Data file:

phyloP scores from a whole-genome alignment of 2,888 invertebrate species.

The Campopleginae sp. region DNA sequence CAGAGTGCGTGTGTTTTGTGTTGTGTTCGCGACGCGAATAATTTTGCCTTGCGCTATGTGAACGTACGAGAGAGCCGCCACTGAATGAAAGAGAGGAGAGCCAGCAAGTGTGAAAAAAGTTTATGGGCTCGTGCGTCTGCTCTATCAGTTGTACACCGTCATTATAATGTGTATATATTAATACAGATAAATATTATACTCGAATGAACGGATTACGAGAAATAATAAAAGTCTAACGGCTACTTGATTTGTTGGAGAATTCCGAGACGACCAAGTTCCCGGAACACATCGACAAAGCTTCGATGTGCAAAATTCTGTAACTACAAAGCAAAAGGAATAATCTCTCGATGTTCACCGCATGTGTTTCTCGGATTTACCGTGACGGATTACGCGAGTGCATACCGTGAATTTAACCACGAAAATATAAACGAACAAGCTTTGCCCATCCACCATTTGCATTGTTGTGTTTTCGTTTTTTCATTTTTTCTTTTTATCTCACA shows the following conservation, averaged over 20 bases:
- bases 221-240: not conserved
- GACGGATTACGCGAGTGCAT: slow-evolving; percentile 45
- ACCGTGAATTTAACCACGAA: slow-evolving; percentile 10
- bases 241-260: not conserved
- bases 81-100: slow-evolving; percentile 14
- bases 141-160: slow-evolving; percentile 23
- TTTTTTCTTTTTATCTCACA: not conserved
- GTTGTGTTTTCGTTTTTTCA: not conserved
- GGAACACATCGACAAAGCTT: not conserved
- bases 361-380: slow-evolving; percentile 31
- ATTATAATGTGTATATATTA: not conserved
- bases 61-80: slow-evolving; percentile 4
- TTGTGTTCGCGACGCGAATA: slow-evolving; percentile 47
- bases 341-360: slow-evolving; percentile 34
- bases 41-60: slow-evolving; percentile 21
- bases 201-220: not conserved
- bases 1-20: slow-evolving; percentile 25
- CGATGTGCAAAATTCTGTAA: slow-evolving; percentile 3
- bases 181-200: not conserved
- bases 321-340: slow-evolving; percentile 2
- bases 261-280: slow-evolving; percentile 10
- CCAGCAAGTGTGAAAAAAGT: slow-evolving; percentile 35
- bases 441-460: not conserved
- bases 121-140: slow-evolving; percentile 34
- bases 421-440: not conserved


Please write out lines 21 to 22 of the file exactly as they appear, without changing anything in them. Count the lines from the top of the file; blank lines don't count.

- bases 181-200: not conserved
- bases 321-340: slow-evolving; percentile 2